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A fresh take on Singaporean cuisine 

Think Singapore and a major part of it would be the shopping destinations, sightseeing places and a hub of corporate offices.

Published: 15th June 2019 02:10 AM  |   Last Updated: 15th June 2019 02:10 AM   |  A+A-

Express News Service

BENGALURU: Think Singapore and a major part of it would be the shopping destinations, sightseeing places and a hub of corporate offices. What cannot be left out is the enormous food scene, most of which is predominated by seafood. And that’s exactly why my favourite at the ongoing Singapore Food Festival at Mikusu, Conrad Bengaluru, was the Singaporean Chilli Crab. The egg-based curry and chilli oil accentuated the taste of the fresh crab meat, which was soft and flavourful.

However, we started the night with Peony Crab Fritters, Shrimp and Chicken Wantons. The fritters were spicy and along with the fleshy crab, it was a delight to the taste buds. The shrimp wantons were crispy and a good starter to pair it up with a drink. We also tasted the carefully-cooked Har Cheong Chicken Wings in shrimp paste. Crispy Mushroom with Five Spices Salt had a certain flavour of the wok-tossed Shiitake and fresh mushrooms and posed as a delectable vegetarian starter.  

In the meantime, the bartender made two drinks in front of us – Silk Road Old Fashioned and Singapore Sling – and left us mesmerised by the act. The Janus brandy and J&B Whisky brewed quite a magic here, with the Silk Road being mixed with saffron that was soaked for 14 days and the other one shaken and stirred with pomegranate juice.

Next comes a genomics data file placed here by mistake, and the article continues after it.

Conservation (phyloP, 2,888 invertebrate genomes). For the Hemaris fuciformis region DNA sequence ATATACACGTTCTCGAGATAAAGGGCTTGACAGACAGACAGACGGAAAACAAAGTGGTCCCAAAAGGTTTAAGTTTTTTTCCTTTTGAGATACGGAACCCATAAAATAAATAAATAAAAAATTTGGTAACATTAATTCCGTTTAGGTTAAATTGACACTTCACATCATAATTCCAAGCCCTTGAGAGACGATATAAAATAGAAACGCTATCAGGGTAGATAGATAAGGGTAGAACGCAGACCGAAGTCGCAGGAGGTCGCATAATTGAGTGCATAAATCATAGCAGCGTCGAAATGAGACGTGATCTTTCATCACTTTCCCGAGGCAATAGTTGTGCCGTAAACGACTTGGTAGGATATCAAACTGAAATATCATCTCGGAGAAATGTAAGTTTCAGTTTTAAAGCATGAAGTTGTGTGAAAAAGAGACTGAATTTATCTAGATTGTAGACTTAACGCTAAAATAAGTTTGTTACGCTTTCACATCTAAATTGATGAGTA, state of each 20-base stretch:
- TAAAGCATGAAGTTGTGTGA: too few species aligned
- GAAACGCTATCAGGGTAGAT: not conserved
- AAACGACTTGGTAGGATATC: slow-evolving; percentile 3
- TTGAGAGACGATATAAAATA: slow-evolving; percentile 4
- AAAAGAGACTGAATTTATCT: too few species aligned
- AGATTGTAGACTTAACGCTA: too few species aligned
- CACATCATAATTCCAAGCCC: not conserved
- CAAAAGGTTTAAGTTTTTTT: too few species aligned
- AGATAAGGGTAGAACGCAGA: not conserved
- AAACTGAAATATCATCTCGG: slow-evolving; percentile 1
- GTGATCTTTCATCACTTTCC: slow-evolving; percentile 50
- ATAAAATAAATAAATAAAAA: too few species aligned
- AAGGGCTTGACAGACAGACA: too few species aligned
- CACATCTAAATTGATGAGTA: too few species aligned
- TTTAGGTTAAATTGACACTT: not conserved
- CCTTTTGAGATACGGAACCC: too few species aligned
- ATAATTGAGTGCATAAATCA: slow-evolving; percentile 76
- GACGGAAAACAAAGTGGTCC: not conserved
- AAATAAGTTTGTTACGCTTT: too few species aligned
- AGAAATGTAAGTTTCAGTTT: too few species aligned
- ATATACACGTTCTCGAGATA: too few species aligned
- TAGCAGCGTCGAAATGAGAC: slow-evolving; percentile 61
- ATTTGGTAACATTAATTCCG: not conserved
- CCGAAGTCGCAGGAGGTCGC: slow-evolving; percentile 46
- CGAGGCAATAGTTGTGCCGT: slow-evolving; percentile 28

The hot Four Treasure soup was a classic medicine for my sick dining companion, as the blend of five exotic vegetables soothed her nasal passage and gave her quite a relief. Hong Shao Braised Tofu is not something that is easy to cook, as the silken tofu used is very delicate and breaks up easily. It is first fried and then braised, and adding Singaporean sauces, it is a really good choice for vegetarians. The eggplant in orange sauce was quite a delight, with cashewnut and chillies leaving a lasting taste on the taste buds, and very different from the conventional baingan bharta that we cook at home.

We were told to have the Steamed Tamarind Seabass and Hainanese Chicken Rice together. Served with chilli sauce and cucumber garnishes, the poached, smooth and silky chicken in thin slices was accompanied by chicken stock, and teamed up for a healthy main course combination. Chef Lew Soon Yew from Conrad Singapore has rightly done justice to the Singaporean cuisine by keeping the quality and taste intact.To end the night, we had Mango Pomelo, a contemporary-style chilled sago with mango cubes and bid goodbye. The food festival is on till June 20 and cost for two is `2,500 (approx).

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